Part 1 of 6 – How World War One helped forge Australia’s identity and Australia’s most sacred holiday – Anzac Day
ANZAC Day – the foundation Honouring Warrior Spirits was built upon
The ADF (Australian Defence Force) Honouring Warrior Spirit project was borne out of another project that was in the planning stages in 2013. This project was the 100 year commemoration of the ANZAC Gallipoli campaign during World War One.
To understand the importance of the “Honouring Warrior Spirits” ADF project, it is important to first understand what ANZAC day means to all Australians, and how this National Holiday came about.
Churchill’s plan to win World War One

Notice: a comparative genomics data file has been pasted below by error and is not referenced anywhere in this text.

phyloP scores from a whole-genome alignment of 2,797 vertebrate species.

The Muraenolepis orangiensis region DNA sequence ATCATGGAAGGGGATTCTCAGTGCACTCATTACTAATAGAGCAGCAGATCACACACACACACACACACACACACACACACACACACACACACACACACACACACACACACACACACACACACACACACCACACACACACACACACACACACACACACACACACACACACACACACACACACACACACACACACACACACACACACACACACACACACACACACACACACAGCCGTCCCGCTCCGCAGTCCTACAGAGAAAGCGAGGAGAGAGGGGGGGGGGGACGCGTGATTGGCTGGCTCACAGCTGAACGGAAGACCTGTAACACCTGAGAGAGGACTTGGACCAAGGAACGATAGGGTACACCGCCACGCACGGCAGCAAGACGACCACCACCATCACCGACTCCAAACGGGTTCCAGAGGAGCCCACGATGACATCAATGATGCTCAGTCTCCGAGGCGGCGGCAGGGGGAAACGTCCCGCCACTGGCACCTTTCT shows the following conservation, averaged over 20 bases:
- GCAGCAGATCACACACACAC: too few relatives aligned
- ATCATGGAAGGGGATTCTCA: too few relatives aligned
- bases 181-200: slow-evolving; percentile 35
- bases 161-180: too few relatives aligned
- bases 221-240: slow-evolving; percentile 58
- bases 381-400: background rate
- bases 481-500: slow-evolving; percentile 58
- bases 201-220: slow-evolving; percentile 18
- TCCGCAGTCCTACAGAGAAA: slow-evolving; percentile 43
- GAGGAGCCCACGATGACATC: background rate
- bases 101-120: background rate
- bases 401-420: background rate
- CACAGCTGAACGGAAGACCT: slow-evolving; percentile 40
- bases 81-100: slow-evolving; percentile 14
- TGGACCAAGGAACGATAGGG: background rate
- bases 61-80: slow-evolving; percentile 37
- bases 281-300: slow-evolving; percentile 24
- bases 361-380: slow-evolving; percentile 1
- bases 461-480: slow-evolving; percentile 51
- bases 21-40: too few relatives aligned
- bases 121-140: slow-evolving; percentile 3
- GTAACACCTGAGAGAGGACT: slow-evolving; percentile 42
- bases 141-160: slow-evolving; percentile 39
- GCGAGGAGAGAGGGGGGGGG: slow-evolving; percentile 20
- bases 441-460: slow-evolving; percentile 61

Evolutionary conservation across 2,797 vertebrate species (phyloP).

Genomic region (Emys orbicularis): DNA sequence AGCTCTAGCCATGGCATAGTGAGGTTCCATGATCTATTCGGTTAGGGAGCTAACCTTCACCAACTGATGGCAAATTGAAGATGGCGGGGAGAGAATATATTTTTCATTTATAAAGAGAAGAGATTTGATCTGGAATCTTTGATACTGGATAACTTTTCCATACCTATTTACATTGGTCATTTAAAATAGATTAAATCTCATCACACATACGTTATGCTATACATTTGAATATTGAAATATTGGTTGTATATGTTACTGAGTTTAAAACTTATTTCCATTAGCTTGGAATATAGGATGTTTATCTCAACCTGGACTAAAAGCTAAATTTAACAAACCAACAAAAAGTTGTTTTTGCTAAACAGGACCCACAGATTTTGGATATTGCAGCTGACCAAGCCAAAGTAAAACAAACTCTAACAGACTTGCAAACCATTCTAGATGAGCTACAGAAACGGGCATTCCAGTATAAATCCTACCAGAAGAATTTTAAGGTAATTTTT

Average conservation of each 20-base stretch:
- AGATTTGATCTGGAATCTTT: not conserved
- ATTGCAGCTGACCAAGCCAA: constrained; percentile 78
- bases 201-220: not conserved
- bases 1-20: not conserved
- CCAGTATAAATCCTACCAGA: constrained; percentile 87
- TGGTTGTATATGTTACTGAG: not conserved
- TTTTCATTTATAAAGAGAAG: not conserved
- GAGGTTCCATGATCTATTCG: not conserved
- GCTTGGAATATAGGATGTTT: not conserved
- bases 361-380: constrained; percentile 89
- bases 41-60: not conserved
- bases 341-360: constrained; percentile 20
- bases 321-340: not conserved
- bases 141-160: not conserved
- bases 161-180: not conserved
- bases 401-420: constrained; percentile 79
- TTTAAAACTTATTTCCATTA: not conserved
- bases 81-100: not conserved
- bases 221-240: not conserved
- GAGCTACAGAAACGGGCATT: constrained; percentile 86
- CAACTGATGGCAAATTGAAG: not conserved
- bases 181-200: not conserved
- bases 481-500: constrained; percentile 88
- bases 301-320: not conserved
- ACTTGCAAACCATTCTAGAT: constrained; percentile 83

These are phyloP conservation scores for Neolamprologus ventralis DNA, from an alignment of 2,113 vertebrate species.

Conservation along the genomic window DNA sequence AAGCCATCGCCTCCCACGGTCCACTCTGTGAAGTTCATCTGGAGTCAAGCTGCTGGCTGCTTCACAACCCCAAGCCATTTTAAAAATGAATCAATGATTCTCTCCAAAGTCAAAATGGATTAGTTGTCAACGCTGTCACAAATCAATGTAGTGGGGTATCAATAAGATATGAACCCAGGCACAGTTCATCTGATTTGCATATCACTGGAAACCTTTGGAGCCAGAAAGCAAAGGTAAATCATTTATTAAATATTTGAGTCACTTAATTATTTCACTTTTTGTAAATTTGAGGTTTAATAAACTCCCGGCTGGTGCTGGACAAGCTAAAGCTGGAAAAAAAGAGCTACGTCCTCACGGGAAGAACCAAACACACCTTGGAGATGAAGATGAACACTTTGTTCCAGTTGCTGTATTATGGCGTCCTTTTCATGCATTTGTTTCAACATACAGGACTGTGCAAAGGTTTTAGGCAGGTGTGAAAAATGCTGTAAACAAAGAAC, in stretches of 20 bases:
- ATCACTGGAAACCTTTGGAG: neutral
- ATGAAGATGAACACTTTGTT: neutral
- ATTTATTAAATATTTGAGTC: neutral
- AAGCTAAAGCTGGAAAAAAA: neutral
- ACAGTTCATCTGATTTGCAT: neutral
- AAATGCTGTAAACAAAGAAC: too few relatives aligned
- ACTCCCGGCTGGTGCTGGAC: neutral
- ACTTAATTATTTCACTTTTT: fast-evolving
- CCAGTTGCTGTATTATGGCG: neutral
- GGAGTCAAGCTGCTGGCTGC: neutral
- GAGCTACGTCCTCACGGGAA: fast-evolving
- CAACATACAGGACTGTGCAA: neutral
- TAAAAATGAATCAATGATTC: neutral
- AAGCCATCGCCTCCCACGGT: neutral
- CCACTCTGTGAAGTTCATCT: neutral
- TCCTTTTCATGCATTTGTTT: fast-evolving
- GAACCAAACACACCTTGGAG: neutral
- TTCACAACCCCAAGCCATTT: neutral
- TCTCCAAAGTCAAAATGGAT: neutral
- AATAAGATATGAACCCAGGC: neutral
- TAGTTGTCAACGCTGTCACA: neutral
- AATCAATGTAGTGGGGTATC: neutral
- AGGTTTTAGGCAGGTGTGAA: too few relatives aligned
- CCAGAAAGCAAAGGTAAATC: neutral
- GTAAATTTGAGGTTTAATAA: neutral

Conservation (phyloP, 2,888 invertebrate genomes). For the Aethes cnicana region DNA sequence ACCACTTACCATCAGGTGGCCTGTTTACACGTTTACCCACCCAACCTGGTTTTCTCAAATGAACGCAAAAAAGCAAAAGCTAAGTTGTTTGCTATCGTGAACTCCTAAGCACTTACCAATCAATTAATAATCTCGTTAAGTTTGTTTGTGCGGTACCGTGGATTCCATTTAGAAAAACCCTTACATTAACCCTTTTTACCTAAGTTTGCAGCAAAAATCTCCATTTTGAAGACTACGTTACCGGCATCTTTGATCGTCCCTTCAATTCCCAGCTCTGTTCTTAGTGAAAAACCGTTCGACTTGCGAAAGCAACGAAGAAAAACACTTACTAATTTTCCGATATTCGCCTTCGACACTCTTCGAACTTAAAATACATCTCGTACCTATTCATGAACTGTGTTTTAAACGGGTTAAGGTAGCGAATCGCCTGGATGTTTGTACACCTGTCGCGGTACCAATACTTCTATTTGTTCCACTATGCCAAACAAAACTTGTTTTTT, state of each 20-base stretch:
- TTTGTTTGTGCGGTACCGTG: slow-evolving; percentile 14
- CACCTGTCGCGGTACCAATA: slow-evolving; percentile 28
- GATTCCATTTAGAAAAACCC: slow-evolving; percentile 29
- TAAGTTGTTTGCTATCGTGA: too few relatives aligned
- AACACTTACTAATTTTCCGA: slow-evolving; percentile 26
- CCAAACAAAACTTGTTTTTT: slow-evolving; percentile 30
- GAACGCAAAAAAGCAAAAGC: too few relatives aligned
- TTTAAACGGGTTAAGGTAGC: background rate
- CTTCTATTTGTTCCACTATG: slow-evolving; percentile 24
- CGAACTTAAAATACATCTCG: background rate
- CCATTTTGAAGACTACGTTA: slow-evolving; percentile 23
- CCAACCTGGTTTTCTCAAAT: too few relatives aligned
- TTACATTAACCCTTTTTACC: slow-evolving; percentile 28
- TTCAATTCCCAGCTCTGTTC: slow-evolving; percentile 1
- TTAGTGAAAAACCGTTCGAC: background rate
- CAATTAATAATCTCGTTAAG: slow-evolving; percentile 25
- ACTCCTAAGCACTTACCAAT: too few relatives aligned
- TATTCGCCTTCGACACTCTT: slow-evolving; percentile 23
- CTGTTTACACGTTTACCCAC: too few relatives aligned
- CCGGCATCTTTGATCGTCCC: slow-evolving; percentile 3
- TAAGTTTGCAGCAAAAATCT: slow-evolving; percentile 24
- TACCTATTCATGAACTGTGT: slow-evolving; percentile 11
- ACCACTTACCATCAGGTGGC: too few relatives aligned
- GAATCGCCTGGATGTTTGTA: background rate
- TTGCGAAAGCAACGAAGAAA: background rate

Due to the already large losses the British Empire had sustained during the previous year on the battlefields of France. Winston Churchill, the 1st Lord of the British Admiralty proposed another strategy to help bring World War One to an end. Britain had already lost a million servicemen in France, Britain’s only battlefront, Churchill proposed opening up another battlefront 1000 miles away in Turkey. Churchill’s plan was to decimate the Turkish Ottoman Empire to clear the way to warm water ports in the Black Sea so that a year round supply route to Russia could be made, and also clear the passage to the Suez Canal to supply the Allies in Asia which Turkey had also blocked.